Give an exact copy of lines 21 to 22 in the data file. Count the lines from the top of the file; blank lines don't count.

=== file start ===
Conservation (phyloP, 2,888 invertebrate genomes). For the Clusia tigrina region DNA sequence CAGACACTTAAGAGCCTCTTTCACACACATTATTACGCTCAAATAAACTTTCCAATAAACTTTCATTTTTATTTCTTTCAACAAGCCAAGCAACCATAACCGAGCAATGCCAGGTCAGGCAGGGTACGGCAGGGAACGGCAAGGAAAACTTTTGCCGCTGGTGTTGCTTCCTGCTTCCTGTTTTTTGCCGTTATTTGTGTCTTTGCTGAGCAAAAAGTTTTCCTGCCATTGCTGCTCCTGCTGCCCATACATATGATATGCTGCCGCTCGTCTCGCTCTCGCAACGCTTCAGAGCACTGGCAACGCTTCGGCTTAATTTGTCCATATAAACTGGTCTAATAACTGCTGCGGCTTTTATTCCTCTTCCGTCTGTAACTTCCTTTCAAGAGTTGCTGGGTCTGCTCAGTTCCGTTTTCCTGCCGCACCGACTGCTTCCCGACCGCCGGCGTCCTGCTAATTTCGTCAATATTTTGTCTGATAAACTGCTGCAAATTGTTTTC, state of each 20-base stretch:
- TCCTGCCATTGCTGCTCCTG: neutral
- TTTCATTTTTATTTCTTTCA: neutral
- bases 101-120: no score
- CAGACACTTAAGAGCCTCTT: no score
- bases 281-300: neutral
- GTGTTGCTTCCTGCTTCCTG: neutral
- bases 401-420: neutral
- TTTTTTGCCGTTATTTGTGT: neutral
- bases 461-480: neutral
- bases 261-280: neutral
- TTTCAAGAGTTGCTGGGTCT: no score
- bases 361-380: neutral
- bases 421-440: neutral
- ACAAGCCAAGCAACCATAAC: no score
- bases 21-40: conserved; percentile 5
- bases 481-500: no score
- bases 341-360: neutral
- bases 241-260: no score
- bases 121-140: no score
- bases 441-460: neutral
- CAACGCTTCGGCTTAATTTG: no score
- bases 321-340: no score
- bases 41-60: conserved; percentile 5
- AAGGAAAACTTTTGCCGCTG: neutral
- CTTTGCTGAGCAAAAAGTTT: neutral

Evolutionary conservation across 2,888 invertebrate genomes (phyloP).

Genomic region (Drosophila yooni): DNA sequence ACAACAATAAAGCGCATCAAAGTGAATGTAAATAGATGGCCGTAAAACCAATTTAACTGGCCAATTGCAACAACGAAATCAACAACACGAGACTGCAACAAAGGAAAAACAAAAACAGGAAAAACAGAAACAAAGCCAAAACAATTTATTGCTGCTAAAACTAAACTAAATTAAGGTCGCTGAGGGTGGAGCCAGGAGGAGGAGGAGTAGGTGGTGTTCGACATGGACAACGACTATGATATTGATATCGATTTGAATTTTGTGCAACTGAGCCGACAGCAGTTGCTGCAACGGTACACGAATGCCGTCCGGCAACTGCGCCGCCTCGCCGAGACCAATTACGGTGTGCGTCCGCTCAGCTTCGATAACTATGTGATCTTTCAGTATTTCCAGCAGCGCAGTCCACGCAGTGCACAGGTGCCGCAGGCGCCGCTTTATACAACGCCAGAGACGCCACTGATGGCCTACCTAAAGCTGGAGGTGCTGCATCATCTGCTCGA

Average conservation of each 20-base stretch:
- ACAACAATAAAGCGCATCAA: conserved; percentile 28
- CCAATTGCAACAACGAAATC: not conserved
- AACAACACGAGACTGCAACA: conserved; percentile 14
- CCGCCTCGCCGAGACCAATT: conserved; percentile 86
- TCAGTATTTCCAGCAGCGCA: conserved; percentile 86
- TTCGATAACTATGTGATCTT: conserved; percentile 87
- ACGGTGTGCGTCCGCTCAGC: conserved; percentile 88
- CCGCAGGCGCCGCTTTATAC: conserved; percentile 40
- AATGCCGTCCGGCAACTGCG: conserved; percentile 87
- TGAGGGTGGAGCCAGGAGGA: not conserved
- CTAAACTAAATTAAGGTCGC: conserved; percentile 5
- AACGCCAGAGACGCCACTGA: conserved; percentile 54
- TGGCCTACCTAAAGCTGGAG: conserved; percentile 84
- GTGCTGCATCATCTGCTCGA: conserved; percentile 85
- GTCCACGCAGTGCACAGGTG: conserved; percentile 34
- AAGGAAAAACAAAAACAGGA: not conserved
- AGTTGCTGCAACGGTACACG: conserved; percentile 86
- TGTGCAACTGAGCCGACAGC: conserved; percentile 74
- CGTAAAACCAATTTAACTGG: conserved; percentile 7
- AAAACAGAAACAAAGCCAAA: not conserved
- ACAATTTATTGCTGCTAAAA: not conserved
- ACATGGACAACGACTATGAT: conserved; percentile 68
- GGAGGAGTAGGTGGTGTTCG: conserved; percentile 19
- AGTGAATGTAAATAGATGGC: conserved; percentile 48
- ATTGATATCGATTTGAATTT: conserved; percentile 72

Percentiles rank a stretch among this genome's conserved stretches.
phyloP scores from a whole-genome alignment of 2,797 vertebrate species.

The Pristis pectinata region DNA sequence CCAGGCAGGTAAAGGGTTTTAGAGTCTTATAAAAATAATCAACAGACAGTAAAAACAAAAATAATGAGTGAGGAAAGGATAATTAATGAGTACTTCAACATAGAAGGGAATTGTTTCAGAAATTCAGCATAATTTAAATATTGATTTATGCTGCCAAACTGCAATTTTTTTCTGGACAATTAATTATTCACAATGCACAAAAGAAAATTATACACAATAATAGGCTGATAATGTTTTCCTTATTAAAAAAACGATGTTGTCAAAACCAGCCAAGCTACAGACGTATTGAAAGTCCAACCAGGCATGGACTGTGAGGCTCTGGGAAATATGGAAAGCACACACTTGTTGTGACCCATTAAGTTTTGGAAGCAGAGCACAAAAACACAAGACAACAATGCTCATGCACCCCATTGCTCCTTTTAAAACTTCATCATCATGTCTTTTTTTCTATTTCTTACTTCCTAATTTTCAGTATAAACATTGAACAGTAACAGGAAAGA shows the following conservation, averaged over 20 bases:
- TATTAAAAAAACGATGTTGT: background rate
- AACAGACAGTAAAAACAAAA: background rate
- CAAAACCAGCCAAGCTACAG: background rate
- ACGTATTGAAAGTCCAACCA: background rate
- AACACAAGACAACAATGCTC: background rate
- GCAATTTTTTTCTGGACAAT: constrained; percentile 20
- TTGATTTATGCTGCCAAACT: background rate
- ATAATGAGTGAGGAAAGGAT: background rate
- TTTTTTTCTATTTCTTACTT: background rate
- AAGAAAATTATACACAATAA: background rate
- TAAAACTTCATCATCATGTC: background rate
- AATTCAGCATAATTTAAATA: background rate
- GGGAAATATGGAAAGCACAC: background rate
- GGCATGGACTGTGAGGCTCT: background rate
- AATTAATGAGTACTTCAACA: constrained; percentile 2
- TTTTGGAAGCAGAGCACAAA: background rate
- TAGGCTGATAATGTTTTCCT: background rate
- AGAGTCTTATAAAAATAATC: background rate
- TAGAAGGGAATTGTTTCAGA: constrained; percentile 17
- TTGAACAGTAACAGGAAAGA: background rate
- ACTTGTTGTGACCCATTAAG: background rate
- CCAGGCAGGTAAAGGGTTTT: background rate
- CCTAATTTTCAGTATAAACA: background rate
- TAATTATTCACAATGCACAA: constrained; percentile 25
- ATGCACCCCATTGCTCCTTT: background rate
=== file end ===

- bases 441-460: neutral
- CAACGCTTCGGCTTAATTTG: no score